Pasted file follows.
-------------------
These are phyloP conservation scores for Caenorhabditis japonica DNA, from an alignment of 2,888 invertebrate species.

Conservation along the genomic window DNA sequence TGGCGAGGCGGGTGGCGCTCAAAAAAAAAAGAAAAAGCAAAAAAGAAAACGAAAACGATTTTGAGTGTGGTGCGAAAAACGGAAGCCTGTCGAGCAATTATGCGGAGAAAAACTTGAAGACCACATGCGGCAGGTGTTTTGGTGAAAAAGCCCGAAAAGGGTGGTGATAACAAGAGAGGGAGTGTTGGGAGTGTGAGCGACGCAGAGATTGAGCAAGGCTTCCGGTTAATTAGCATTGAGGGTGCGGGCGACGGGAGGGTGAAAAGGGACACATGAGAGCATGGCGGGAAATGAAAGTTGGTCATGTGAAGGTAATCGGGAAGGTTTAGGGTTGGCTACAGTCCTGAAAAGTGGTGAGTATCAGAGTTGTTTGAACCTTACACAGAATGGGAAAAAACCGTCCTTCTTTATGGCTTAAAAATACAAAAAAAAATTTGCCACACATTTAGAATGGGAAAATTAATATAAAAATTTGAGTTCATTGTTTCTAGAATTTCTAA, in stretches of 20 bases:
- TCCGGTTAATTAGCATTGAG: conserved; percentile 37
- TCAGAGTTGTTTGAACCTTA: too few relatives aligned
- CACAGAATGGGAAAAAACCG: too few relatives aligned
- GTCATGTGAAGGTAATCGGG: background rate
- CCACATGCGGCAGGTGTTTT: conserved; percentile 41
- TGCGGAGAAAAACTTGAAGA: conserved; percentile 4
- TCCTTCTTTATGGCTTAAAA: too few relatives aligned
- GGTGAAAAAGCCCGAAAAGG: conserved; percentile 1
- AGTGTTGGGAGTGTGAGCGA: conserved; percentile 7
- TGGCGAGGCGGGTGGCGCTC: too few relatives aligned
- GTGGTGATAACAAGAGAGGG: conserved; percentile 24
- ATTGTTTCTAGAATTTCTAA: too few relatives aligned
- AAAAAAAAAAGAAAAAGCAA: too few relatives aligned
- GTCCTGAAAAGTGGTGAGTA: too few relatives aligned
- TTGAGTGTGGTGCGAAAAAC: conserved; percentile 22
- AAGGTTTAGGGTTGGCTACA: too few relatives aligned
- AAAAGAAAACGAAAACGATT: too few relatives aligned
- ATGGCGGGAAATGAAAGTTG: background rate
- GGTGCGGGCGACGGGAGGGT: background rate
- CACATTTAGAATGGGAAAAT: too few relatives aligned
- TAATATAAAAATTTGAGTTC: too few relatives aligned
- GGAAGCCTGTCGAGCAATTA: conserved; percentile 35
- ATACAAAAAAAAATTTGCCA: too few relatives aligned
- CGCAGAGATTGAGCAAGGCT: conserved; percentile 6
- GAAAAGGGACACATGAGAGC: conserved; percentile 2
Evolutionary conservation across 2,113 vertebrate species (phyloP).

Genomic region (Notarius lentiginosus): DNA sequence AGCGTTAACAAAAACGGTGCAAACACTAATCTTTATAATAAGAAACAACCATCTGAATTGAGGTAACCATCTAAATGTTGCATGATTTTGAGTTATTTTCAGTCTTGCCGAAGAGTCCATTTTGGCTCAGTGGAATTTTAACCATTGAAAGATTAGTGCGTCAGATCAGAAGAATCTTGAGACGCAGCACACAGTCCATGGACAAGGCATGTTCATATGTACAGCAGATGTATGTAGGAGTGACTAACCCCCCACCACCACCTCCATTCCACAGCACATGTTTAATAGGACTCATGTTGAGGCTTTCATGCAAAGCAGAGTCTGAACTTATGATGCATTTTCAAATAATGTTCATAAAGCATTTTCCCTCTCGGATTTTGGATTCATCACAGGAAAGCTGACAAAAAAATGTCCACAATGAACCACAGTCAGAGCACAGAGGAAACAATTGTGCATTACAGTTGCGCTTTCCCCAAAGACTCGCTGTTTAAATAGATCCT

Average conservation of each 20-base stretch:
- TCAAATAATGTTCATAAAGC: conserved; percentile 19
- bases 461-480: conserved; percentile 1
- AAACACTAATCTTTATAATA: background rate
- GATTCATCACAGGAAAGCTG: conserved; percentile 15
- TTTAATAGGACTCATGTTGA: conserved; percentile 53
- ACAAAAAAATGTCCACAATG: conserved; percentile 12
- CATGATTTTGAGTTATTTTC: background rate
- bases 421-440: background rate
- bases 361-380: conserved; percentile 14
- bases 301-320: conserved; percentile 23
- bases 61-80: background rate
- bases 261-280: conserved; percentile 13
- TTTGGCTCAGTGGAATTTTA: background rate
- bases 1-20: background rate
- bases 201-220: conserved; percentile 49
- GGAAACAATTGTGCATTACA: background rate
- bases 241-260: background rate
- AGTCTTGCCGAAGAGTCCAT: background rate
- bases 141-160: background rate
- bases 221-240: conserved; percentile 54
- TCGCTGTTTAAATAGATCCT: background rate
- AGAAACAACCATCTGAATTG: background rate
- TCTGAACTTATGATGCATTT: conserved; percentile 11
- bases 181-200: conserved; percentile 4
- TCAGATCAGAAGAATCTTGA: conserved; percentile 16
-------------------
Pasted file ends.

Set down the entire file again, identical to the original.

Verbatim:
These are phyloP conservation scores for Caenorhabditis japonica DNA, from an alignment of 2,888 invertebrate species.

Conservation along the genomic window DNA sequence TGGCGAGGCGGGTGGCGCTCAAAAAAAAAAGAAAAAGCAAAAAAGAAAACGAAAACGATTTTGAGTGTGGTGCGAAAAACGGAAGCCTGTCGAGCAATTATGCGGAGAAAAACTTGAAGACCACATGCGGCAGGTGTTTTGGTGAAAAAGCCCGAAAAGGGTGGTGATAACAAGAGAGGGAGTGTTGGGAGTGTGAGCGACGCAGAGATTGAGCAAGGCTTCCGGTTAATTAGCATTGAGGGTGCGGGCGACGGGAGGGTGAAAAGGGACACATGAGAGCATGGCGGGAAATGAAAGTTGGTCATGTGAAGGTAATCGGGAAGGTTTAGGGTTGGCTACAGTCCTGAAAAGTGGTGAGTATCAGAGTTGTTTGAACCTTACACAGAATGGGAAAAAACCGTCCTTCTTTATGGCTTAAAAATACAAAAAAAAATTTGCCACACATTTAGAATGGGAAAATTAATATAAAAATTTGAGTTCATTGTTTCTAGAATTTCTAA, in stretches of 20 bases:
- TCCGGTTAATTAGCATTGAG: conserved; percentile 37
- TCAGAGTTGTTTGAACCTTA: too few relatives aligned
- CACAGAATGGGAAAAAACCG: too few relatives aligned
- GTCATGTGAAGGTAATCGGG: background rate
- CCACATGCGGCAGGTGTTTT: conserved; percentile 41
- TGCGGAGAAAAACTTGAAGA: conserved; percentile 4
- TCCTTCTTTATGGCTTAAAA: too few relatives aligned
- GGTGAAAAAGCCCGAAAAGG: conserved; percentile 1
- AGTGTTGGGAGTGTGAGCGA: conserved; percentile 7
- TGGCGAGGCGGGTGGCGCTC: too few relatives aligned
- GTGGTGATAACAAGAGAGGG: conserved; percentile 24
- ATTGTTTCTAGAATTTCTAA: too few relatives aligned
- AAAAAAAAAAGAAAAAGCAA: too few relatives aligned
- GTCCTGAAAAGTGGTGAGTA: too few relatives aligned
- TTGAGTGTGGTGCGAAAAAC: conserved; percentile 22
- AAGGTTTAGGGTTGGCTACA: too few relatives aligned
- AAAAGAAAACGAAAACGATT: too few relatives aligned
- ATGGCGGGAAATGAAAGTTG: background rate
- GGTGCGGGCGACGGGAGGGT: background rate
- CACATTTAGAATGGGAAAAT: too few relatives aligned
- TAATATAAAAATTTGAGTTC: too few relatives aligned
- GGAAGCCTGTCGAGCAATTA: conserved; percentile 35
- ATACAAAAAAAAATTTGCCA: too few relatives aligned
- CGCAGAGATTGAGCAAGGCT: conserved; percentile 6
- GAAAAGGGACACATGAGAGC: conserved; percentile 2
Evolutionary conservation across 2,113 vertebrate species (phyloP).

Genomic region (Notarius lentiginosus): DNA sequence AGCGTTAACAAAAACGGTGCAAACACTAATCTTTATAATAAGAAACAACCATCTGAATTGAGGTAACCATCTAAATGTTGCATGATTTTGAGTTATTTTCAGTCTTGCCGAAGAGTCCATTTTGGCTCAGTGGAATTTTAACCATTGAAAGATTAGTGCGTCAGATCAGAAGAATCTTGAGACGCAGCACACAGTCCATGGACAAGGCATGTTCATATGTACAGCAGATGTATGTAGGAGTGACTAACCCCCCACCACCACCTCCATTCCACAGCACATGTTTAATAGGACTCATGTTGAGGCTTTCATGCAAAGCAGAGTCTGAACTTATGATGCATTTTCAAATAATGTTCATAAAGCATTTTCCCTCTCGGATTTTGGATTCATCACAGGAAAGCTGACAAAAAAATGTCCACAATGAACCACAGTCAGAGCACAGAGGAAACAATTGTGCATTACAGTTGCGCTTTCCCCAAAGACTCGCTGTTTAAATAGATCCT

Average conservation of each 20-base stretch:
- TCAAATAATGTTCATAAAGC: conserved; percentile 19
- bases 461-480: conserved; percentile 1
- AAACACTAATCTTTATAATA: background rate
- GATTCATCACAGGAAAGCTG: conserved; percentile 15
- TTTAATAGGACTCATGTTGA: conserved; percentile 53
- ACAAAAAAATGTCCACAATG: conserved; percentile 12
- CATGATTTTGAGTTATTTTC: background rate
- bases 421-440: background rate
- bases 361-380: conserved; percentile 14
- bases 301-320: conserved; percentile 23
- bases 61-80: background rate
- bases 261-280: conserved; percentile 13
- TTTGGCTCAGTGGAATTTTA: background rate
- bases 1-20: background rate
- bases 201-220: conserved; percentile 49
- GGAAACAATTGTGCATTACA: background rate
- bases 241-260: background rate
- AGTCTTGCCGAAGAGTCCAT: background rate
- bases 141-160: background rate
- bases 221-240: conserved; percentile 54
- TCGCTGTTTAAATAGATCCT: background rate
- AGAAACAACCATCTGAATTG: background rate
- TCTGAACTTATGATGCATTT: conserved; percentile 11
- bases 181-200: conserved; percentile 4
- TCAGATCAGAAGAATCTTGA: conserved; percentile 16